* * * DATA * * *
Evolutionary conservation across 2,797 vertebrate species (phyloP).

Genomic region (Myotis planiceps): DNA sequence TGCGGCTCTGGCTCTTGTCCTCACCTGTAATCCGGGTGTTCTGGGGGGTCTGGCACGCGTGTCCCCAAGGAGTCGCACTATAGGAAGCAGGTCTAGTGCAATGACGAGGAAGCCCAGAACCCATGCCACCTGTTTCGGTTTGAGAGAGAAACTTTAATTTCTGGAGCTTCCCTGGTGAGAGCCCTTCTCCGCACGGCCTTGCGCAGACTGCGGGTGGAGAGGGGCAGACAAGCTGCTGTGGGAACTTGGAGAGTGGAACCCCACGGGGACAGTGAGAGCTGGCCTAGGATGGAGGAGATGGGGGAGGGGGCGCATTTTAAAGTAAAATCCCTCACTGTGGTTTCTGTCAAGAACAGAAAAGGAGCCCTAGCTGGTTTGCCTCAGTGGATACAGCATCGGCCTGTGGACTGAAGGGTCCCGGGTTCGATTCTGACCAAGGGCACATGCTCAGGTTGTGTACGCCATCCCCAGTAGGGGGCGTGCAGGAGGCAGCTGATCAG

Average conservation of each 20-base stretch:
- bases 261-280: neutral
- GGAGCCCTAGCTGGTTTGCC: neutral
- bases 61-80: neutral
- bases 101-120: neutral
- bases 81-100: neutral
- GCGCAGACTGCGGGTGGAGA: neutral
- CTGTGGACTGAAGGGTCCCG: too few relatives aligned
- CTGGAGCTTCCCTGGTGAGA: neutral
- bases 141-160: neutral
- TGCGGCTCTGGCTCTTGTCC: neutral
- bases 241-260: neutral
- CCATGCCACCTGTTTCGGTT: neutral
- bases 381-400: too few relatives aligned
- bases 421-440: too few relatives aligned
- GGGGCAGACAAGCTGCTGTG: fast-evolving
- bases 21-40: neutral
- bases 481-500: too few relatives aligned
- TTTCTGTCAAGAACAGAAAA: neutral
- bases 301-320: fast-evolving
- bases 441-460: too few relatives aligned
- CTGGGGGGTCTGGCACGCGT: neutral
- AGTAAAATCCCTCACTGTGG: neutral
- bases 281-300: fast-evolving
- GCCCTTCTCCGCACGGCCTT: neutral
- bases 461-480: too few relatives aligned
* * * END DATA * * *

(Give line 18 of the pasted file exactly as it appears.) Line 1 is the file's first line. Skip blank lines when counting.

- GGGGCAGACAAGCTGCTGTG: fast-evolving